- INDICATOR: January Income and Spending and February Manufacturing Activity
- KEY DATA: Consumption: +0.2%; Income: +0.3%; Prices: +0.4%/ ISM (Manufacturing): +1.7 points; Orders: +4.7 points
- IN A NUTSHELL: “It’s nice that manufacturing is accelerating, but it is worrisome that rising prices are wiping out household income gains.”
WHAT IT MEANS: If the consumer is going to lead the way, and household spending kept the economy afloat last year, then incomes better start growing faster because inflation is on the rise. Consumer spending was solid in January as households bought lots of soft-goods but not a lot of durables or services. Indeed, the only category reporting an increase was nondurables and that was due to increasing prices. Actually, the big story in this report was not the jump in spending but the sharp rise in consumer costs. The acceleration in inflation totally wiped out the rise in consumption and that raises questions about the ability of households to keep holding up the economy. Yes, incomes did increase nicely but spending power declined. We need wages and salaries, which rose moderately, to show bigger gains going forward. For the Fed, its preferred measure of inflation is now just a small tick away from its target. The Personal Consumption Expenditure deflator was up 1.9% over the year.
Manufacturers are going to watch the situation with the consumer carefully. The sector has been recovery very nicely and the Institute for Supply Management’s reported that activity accelerated again in February. This was the sixth consecutive month the headline index rose. Demand was strong, production increased and orders swelled. Hiring is still solid but not quite as strong as it had been.
Separately, the U.S. Census Department reported that construction activity fell in January as a large drop in public sector overcame a moderate rise in the private sector.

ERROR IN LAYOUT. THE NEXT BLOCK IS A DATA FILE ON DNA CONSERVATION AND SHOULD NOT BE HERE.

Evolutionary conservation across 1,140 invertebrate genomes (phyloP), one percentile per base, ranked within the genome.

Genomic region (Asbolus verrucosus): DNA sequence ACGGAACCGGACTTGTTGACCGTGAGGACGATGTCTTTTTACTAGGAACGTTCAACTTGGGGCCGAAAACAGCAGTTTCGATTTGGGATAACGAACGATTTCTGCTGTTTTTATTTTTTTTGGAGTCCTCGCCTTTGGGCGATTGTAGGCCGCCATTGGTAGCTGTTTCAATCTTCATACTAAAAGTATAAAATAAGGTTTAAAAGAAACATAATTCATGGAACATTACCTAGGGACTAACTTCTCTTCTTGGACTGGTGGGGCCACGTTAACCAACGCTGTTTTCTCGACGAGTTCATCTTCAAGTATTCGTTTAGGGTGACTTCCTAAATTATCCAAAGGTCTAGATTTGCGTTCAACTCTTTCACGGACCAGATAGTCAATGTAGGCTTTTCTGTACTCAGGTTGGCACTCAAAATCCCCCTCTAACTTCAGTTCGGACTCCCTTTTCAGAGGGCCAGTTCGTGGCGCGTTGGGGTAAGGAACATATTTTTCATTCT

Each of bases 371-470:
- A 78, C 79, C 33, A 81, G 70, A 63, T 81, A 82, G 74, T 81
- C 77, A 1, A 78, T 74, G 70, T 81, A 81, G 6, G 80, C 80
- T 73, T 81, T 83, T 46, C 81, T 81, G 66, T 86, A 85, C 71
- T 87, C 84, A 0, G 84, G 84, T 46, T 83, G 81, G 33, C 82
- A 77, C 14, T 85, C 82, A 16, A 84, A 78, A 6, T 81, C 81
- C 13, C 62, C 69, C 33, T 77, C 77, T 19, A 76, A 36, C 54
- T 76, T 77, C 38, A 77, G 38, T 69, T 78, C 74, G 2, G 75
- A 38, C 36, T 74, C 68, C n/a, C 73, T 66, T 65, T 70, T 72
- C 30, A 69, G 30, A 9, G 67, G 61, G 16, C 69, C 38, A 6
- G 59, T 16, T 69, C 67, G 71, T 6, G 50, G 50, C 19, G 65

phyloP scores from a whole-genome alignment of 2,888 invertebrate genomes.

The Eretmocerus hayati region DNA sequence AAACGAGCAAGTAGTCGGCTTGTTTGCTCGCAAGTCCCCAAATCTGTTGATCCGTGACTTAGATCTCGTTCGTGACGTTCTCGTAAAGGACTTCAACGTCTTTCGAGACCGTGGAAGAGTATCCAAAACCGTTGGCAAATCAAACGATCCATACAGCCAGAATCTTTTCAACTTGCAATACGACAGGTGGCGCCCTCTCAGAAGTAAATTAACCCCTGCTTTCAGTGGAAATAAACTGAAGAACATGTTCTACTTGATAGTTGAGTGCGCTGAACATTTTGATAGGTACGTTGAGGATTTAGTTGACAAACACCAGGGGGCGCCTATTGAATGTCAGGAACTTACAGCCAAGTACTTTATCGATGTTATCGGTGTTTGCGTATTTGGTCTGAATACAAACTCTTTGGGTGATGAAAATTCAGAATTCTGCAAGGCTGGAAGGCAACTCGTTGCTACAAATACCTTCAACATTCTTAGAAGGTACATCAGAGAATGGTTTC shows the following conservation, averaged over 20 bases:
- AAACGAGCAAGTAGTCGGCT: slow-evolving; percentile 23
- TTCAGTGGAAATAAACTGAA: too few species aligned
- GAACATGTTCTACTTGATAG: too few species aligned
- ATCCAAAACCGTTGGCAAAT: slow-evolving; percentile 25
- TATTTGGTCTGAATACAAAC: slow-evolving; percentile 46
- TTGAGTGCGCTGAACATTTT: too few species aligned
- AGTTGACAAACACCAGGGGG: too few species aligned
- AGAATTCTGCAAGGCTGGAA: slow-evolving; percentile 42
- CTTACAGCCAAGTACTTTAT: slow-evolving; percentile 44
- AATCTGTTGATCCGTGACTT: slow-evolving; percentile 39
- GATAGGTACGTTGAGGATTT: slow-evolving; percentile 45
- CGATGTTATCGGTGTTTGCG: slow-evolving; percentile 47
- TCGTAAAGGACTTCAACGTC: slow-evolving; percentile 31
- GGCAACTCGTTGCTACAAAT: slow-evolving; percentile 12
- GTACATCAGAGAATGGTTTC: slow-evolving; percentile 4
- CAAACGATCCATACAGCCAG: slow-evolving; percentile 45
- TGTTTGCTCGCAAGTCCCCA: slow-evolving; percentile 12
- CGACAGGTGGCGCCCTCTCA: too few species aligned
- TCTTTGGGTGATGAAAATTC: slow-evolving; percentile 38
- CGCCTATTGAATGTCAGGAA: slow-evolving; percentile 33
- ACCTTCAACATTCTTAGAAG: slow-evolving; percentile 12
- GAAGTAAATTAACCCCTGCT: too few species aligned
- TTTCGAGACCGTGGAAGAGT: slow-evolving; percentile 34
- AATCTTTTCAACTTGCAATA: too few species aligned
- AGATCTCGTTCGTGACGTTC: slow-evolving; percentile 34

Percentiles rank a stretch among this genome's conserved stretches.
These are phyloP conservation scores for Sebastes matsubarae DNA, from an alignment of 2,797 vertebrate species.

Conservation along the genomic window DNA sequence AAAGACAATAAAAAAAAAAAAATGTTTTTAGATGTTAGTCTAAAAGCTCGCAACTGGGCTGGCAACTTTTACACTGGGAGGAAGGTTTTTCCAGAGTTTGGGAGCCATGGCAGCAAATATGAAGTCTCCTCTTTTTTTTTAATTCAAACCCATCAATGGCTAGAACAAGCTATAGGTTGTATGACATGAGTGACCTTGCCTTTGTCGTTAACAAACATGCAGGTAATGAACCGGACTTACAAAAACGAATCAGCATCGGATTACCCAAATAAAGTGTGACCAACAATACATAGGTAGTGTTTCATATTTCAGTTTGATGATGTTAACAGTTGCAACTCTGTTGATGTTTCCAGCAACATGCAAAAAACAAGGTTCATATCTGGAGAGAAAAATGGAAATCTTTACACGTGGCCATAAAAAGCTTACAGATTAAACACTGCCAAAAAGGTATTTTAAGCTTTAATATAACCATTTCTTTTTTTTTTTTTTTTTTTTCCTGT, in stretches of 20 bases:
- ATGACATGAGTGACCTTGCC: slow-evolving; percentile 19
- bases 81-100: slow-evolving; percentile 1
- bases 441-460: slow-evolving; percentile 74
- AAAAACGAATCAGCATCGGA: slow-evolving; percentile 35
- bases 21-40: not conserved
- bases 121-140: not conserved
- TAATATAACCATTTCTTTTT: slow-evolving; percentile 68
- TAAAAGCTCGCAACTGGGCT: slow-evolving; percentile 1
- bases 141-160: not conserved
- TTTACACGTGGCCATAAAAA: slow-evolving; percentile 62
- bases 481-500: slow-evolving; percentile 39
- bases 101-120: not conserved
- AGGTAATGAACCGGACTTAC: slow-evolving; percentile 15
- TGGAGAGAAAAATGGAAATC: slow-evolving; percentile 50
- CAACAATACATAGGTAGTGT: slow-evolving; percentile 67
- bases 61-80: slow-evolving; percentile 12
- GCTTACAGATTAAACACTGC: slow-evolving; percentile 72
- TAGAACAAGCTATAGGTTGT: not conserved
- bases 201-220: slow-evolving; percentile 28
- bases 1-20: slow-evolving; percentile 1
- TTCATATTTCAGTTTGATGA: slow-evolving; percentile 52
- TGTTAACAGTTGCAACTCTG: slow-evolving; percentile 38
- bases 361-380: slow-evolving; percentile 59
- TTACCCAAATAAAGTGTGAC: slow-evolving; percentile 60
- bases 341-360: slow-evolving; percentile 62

MARKETS AND FED POLICY IMPLICATIONS: The Fed is meeting in two weeks and we now have everything in position for a rate hike. The Beige Book summary of economic activity indicated that the labor shortages are getting worse and causing wages in some areas to rise faster. The members will be discussing that when they start the meeting on March 14th. Adding to the Fed’s concerns is that inflation is now at its target on likely to go through it in the next month or two. So, its two mandates, full employment and stable (i.e., target) inflation are being met. While last night’s presidential address didn’t provide any usable details about policy, it is clear the President is intent on pushing his agenda of tax cuts and spending increases.
To whatever extent that happens, growth should accelerate by year’s end. So, the Fed has no reason to stand pat. Yes, rising prices are curtailing consumer spending power, but the labor market tightness offset some of that. More importantly, the Fed knows it has a long way to go before it hits a neutral or long-term rate and it needs to get going on that process before inflation becomes an issue. Will we get a rate hike in two weeks? The members are trying to get the word out that it is now a real possibility. I had been expecting the move at the following meeting in May, but now I think it is a toss up. Regardless, rates are going up and if the expansionary fiscal policy does get passed, look for them to rise faster than the market currently expects. I a sticking with my 100 basis points – one percentage point – increase this year.
Joel L. Naroff is the president and founder of Naroff Economic Advisors, a strategic economic consulting firm.
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